The Right to Food
© Guido Dingemans

Food is a human right

The Right to Food is enshrined in the International Covenant on Economic, Social and Cultural Rights from 1976, signed by 106 countries. Most countries have incorporated the right to food into either their constitutions, national laws and/or development plans. From 2004 and onwards, the United Nations Food and Agricultural Organisation (FAO) formulated sets of guidelines to help governments and civil societies to strengthen the implementation of the right to food.

In spite of food being a human right, more than 800 million fellow humans go hungry every day. At the same time, more than 1.000 million are overweight. This points to the conclusion that hunger is not a result of food shortage at the global level, but a result of inequality and injustice. On top of this, an estimated 30% of global food production is wasted and never eaten.

In terms of planetary resources, there are plenty to feed the current global population – and even more. But to do so, we need a different food system and fairer distribution of resources and influence to secure equal access to food. DanChurchAid and our partners work for a global food system, where the right to food is fulfilled – also for the poorest.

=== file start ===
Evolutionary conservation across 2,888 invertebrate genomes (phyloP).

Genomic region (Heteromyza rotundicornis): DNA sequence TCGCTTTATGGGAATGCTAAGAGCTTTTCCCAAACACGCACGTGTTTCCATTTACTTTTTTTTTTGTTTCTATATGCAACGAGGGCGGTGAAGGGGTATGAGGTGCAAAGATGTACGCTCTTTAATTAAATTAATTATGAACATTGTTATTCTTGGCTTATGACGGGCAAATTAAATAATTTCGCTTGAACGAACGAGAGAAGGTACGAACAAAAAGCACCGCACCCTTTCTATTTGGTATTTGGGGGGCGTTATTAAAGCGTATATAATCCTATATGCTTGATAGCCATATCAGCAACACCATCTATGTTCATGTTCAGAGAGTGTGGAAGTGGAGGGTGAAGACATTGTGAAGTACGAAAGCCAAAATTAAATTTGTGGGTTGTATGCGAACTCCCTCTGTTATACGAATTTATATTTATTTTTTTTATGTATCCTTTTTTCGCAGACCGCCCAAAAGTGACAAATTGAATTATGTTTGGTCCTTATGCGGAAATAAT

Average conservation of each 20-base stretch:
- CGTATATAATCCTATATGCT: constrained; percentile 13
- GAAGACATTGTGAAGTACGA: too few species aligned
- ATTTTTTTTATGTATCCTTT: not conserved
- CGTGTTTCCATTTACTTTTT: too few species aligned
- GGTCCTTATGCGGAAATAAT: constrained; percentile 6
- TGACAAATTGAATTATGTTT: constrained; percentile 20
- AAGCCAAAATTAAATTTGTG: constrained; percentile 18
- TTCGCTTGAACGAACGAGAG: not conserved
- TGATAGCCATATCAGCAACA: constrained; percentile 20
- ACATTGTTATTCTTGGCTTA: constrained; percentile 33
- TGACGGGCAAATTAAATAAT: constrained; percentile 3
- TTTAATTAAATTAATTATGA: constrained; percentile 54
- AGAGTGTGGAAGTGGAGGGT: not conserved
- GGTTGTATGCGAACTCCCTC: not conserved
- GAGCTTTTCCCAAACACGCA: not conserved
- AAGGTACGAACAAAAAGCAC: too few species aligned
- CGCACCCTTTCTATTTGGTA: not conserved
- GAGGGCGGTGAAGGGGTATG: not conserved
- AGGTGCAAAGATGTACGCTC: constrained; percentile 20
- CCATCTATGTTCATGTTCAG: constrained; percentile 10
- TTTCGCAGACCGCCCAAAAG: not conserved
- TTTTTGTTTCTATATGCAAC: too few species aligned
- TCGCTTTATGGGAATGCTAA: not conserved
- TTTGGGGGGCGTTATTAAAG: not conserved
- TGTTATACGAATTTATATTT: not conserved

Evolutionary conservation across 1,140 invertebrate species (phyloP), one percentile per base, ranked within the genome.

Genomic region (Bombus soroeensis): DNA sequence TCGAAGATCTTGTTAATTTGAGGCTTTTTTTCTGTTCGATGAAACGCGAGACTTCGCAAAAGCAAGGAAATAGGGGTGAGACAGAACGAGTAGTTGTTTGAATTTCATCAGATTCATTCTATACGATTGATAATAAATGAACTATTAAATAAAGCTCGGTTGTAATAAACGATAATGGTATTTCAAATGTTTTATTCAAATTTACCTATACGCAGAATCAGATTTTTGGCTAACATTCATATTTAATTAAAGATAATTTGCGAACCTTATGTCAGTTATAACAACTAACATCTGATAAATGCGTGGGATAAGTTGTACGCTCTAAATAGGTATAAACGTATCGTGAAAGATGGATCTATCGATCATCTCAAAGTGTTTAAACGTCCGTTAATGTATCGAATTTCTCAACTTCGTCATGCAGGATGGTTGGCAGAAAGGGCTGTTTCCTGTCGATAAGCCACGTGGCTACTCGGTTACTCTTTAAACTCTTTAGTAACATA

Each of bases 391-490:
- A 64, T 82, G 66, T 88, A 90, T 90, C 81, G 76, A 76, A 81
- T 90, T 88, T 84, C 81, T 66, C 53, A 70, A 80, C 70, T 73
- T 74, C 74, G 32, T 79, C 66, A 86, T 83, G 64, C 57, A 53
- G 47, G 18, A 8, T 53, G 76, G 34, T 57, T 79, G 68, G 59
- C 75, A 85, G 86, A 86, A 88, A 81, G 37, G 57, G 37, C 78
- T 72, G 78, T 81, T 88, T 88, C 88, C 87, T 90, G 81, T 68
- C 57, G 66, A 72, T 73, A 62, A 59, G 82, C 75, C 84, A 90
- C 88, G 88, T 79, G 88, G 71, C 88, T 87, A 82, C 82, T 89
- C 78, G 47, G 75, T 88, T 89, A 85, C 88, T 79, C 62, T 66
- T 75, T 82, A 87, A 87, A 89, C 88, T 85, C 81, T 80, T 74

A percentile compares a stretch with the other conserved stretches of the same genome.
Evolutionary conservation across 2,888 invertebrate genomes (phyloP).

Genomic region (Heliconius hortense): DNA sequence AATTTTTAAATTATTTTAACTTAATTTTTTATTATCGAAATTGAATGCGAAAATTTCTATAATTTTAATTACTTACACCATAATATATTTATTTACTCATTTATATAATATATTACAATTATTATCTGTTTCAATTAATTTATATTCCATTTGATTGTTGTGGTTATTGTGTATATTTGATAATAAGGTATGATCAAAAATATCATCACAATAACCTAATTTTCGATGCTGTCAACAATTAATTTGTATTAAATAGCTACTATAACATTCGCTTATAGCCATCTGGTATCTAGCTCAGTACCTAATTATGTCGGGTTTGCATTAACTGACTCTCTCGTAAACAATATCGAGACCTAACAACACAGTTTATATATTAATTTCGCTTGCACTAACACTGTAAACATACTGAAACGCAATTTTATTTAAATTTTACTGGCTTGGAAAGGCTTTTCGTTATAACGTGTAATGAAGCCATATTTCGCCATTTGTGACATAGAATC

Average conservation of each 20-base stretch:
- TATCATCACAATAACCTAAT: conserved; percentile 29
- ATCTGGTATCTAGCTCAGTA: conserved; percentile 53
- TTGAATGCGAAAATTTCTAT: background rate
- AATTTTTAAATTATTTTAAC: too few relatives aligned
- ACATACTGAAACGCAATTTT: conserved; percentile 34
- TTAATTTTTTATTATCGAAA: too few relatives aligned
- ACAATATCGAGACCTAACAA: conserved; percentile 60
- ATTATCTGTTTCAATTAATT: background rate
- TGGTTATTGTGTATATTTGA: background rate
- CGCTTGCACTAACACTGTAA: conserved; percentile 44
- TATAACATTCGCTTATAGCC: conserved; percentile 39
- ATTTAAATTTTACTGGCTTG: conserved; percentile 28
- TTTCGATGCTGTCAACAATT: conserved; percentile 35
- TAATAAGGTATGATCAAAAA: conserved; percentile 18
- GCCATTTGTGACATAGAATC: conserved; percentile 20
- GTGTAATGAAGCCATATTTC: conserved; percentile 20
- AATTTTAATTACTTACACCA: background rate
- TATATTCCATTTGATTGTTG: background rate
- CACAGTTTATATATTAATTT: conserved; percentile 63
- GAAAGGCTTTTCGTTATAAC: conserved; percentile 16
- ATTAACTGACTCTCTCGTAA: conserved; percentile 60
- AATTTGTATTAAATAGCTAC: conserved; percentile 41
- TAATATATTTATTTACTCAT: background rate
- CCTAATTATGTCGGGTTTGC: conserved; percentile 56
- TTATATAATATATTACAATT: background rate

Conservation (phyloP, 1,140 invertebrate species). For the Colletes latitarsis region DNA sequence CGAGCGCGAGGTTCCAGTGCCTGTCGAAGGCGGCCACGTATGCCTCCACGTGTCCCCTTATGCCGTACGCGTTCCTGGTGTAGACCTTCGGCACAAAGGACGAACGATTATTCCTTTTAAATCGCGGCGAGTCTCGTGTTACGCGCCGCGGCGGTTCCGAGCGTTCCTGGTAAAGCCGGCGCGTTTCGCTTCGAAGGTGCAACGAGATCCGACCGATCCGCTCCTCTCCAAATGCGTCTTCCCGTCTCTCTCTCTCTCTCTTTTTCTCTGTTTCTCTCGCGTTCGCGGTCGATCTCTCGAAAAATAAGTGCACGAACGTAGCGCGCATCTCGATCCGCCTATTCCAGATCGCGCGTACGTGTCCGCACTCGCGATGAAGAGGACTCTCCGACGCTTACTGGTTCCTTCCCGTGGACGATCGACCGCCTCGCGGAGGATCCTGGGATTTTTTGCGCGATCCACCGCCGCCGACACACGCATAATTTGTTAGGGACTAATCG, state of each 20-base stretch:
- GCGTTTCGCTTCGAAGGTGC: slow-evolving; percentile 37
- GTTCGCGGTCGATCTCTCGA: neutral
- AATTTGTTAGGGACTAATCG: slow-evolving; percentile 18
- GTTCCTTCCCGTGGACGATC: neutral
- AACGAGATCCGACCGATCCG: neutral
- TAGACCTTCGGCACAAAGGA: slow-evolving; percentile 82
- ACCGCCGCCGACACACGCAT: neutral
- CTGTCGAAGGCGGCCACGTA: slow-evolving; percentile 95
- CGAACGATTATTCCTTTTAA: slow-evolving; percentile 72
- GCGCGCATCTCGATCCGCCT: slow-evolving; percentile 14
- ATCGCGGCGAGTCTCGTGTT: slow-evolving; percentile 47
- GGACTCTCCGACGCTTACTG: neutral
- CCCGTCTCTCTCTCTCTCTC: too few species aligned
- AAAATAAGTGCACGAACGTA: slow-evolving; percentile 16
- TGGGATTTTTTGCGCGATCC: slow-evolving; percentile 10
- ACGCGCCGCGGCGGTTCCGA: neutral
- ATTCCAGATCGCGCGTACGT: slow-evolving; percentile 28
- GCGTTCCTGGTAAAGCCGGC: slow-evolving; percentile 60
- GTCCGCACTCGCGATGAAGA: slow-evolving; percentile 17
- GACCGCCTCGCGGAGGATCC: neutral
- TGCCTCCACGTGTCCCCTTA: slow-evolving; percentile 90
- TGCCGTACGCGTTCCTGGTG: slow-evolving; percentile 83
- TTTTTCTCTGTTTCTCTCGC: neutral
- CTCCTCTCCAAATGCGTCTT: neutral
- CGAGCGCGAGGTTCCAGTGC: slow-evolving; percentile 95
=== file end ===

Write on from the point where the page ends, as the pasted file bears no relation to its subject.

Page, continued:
Violation of the Right to Food leads to Hunger. Hunger hampers human, social and economic development

When humans go hungry they can not unfold their physical and mental potential and they are excluded from participating as active citizens in development. Hunger limits human development at all stages of life and it is the greatest obstacle for global development, progress, prosperity and peace.

Over 90% of all hunger-related deaths are caused by chronic undernourishment. Famines and wars are responsible for only 10% and the proportion has decreased significantly in recent years. This is because we are now much better at preparing communities for coping with disasters. Currently, the world produces enough food to feed everyone. However, inequality prevents over 800 million fellow humans from eating every day as they have no access to food or money to buy it. Among these people 60% are women and 40% are men – this bias is due to discriminatory practices towards women that in many communities mean that women eat last and least.

This is how DanChurchAid fights hunger

We focus on improving access to food for the poorest by:

  • dotPromoting agro-ecological production to increase and stabilise yields
  • dotSupporting income generation so that people without land can buy food
  • dotOrganising farmers and other poor people to voice their right to food
  • dotWorking for poor people’s right to food through national and international advocacy – addressing the causes for unequal food access
  • dotIn times of humanitarian crises, providing emergency aid and social protection schemes


One aspect of hunger is food waste.

We waste much of the food produced at different stages:

  • dotIn developing countries the majority of the waste happens due to poor storage facilities and lack of access to processing, packaging and transport facilities.
  • dotIn Denmark, most of the waste happens at consumer level – we simply throw away food in large quantities – food that has undergone cultivation, harvesting, processing, packaging, transportation, selling and buying.

DCA works to minimise food waste and at the same time do fundraising through selling surplus food in WeFood shops.